What was it like studying and working in Europe?

While I was studying, my course makeup teacher was working for Vogue, that’s one of the benefits of learning over in Europe – everyone at the top is very well connected. At the end of my course, they asked around saying ‘What do you want to do?’. So many people were saying ‘Bridal, I only want to do bridal’ or ‘Runway, only editorial makeup’. I thought to myself, I am going to do everything. Anything and everything I can get involved with, no restrictions. I think that headspace is what lead to so many opportunities opening up for me. I didn’t pigeon-hole myself.

What are your top tips for people looking to break into a creative industry?

Surround yourself with mentors and don’t forget to hustle. That same makeup teacher in London spoke to me at the end of the course – she held my hand and to this day I will never forget this, she looked at me and she said, ‘Trust me you will not struggle’ I said fearfully, ‘How do you know though?’ and she said ‘You can do this, just keep working hard’ – so in the early days, every time I would get low I would think of that - for two years, I basically worked for free. With travel it was actually costing me to work, but in those first few years, I just hustled. I took all the constructive criticism (and some of the non-constructive) and made it work for me.

I think for working women, particularly creatives, it’s not all a fairy tale - it doesn’t just lay itself out for you. Learn to hustle. It’s also about your eye, for makeup artists, photographers, directors – it’s your eye and style that get you there and the reality is that your eye and your skill level take time to meet. That’s why so many people give up initially, I honestly think it takes and 3-5 years for your hand to match your eye. I remember in the early days thinking, ‘Why can’t I get things to look as they do in my head?’ it’s all a learning curve and it takes perseverance to get there.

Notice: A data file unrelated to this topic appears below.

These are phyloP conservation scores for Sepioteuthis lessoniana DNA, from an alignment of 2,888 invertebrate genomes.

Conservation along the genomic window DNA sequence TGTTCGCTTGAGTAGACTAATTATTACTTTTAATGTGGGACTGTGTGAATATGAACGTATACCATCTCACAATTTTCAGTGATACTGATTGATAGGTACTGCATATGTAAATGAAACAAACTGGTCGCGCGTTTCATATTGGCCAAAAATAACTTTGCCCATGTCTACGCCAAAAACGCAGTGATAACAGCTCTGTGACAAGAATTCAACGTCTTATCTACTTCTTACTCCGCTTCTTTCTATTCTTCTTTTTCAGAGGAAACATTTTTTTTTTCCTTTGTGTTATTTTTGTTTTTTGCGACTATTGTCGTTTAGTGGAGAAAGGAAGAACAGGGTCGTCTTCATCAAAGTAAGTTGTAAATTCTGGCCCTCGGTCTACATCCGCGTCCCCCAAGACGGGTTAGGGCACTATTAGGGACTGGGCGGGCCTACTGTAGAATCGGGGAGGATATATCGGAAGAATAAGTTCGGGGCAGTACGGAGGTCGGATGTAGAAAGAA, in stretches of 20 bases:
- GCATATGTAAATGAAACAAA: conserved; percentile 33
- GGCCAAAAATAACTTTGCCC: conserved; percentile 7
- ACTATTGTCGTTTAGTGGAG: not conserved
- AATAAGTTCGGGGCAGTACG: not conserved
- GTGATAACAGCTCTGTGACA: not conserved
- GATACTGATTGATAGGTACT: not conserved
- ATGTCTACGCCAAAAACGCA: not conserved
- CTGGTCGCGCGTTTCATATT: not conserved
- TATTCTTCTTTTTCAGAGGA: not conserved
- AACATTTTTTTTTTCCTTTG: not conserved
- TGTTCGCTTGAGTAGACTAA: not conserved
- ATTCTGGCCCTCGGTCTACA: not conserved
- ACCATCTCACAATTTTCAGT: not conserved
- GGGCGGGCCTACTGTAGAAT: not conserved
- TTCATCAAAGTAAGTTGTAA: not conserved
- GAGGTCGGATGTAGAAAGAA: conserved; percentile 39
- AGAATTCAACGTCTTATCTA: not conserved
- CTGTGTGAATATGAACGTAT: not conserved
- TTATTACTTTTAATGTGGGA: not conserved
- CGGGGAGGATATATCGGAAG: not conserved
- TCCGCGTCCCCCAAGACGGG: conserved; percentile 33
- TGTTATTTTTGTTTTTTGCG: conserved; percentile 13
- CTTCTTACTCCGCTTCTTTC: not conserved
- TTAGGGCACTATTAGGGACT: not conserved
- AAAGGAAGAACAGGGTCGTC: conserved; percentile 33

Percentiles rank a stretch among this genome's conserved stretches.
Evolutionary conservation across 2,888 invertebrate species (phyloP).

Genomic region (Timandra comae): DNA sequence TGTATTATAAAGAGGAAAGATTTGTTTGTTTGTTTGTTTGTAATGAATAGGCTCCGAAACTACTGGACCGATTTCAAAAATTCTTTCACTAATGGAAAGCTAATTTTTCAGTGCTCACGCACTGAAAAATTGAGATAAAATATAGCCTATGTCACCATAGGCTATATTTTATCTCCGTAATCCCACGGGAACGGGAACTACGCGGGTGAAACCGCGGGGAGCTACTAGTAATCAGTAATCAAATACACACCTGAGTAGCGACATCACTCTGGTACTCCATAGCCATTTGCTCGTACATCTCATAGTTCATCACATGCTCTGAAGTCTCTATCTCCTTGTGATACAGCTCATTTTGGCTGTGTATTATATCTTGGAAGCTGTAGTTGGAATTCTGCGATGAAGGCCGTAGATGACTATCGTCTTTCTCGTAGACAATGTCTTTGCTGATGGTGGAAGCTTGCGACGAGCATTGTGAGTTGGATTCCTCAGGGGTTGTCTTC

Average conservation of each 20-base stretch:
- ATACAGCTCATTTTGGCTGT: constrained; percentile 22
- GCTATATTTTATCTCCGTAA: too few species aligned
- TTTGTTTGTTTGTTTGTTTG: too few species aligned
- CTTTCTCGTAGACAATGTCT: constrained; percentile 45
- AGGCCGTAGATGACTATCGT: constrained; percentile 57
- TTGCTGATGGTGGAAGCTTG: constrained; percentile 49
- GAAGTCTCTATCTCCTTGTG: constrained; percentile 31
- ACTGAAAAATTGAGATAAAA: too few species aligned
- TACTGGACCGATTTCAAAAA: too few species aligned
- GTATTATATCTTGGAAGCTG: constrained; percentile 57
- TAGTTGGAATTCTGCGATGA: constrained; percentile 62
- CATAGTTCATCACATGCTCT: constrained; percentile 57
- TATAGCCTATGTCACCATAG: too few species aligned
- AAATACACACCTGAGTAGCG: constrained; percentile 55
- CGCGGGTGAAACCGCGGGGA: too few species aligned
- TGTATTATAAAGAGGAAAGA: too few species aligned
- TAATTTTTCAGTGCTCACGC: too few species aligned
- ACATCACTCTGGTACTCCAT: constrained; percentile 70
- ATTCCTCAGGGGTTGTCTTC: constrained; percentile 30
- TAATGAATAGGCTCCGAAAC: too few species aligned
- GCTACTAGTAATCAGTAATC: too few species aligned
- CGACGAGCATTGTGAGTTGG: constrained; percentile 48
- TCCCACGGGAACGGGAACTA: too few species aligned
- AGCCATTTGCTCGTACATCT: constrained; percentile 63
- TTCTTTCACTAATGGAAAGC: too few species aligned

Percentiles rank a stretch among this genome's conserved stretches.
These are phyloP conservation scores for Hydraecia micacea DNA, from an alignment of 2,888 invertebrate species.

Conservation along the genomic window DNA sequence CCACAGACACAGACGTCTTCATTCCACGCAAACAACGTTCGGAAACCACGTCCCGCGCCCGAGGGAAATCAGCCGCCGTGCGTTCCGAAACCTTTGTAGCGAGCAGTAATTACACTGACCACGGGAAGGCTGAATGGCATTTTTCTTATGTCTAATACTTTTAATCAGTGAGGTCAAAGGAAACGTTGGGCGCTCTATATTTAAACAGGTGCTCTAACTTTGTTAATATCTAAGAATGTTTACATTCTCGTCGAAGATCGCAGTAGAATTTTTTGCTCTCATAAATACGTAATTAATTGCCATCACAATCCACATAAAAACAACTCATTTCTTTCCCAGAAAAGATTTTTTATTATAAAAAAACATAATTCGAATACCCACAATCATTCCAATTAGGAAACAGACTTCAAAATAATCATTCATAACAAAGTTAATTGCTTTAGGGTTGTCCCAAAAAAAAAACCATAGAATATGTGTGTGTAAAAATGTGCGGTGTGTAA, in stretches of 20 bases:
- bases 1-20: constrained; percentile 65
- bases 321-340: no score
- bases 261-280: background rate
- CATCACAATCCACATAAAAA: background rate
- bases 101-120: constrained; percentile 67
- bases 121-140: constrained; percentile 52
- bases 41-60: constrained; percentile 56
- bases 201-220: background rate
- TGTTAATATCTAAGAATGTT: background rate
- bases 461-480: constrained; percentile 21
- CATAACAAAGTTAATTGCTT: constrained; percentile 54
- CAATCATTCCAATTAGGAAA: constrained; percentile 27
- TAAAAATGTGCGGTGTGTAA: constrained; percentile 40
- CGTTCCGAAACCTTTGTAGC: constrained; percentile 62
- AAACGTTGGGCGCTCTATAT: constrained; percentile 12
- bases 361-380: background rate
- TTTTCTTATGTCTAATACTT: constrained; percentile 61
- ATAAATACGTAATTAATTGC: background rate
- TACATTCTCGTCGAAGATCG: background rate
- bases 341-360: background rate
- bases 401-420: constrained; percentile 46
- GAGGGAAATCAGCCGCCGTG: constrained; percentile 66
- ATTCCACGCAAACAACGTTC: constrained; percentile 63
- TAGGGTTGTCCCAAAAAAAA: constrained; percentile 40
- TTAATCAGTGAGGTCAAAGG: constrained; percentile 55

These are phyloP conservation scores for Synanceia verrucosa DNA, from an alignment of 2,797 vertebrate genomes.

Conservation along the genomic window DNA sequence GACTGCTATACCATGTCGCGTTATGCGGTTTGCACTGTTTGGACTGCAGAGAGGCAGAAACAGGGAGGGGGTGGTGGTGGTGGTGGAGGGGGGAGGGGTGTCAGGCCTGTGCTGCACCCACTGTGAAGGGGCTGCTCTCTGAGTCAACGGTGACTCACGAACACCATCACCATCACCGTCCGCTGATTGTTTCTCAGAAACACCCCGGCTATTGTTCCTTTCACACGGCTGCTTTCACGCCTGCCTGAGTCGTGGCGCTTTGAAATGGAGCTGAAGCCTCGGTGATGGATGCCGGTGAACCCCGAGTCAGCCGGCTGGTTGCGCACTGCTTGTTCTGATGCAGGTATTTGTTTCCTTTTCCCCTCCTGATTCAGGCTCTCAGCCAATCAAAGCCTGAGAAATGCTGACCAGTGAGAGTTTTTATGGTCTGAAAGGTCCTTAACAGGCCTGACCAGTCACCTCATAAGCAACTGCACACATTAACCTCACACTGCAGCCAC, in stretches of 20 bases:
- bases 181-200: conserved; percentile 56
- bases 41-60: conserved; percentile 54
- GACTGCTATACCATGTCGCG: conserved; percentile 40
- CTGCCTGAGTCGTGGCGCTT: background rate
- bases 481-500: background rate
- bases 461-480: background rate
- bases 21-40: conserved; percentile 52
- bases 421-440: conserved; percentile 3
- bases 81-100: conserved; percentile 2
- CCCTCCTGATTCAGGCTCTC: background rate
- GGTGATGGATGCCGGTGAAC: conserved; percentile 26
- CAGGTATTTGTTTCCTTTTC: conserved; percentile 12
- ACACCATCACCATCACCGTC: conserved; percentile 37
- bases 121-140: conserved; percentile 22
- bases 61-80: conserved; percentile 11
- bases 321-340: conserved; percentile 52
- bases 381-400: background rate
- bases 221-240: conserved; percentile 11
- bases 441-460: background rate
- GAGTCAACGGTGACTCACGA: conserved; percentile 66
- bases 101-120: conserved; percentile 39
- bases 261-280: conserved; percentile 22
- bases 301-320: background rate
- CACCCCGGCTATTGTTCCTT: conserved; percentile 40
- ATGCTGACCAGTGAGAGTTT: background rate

Who inspires you?

She’s actually a makeup artist, Lisa Eldridge, she’s the reason why I started. She really smart and well researched, which you don’t always associate with makeup artistry.

What is one thing you would like people to know about makeup artistry, that they might not know already?

There’s so much now that people are doing with skincare and lots of people are messing with their skin using low-quality products. Keeping it non-harmful and natural has its benefits – trust me, I see it up close, every day.

What is your favourite look to create at the moment?

The look we created using the Bold Lash Vegan Mascara, this is kind of my signature thing, a beautiful and warm, rusty brown for a soft brown eye. It’s really wearable for day or night and you can intensify or strip it back based on that. Oh and beautiful skin, it’s all about natural looking and glowing skin.

What is your favourite INIKA Organic Product?

I’ve fallen in love with the Certified Organic Cream Illuminsor, I use it all over the face to give clients that natural looking glow – cheeks, lips, nose, forehead, the lot. I also find myself reaching for the Baked Mineral Bronzer, it allows me to add dimension to a model’s face, without it looking flat and muddy, in person and on camera, that’s so important in a bronzer.

What makes natural/cruelty-free products so important?

So many brands test on animals, so the fact that brands like INIKA Organic will never and have never tested on animals and also are encouraging people to steer away from that - is a big thing for me.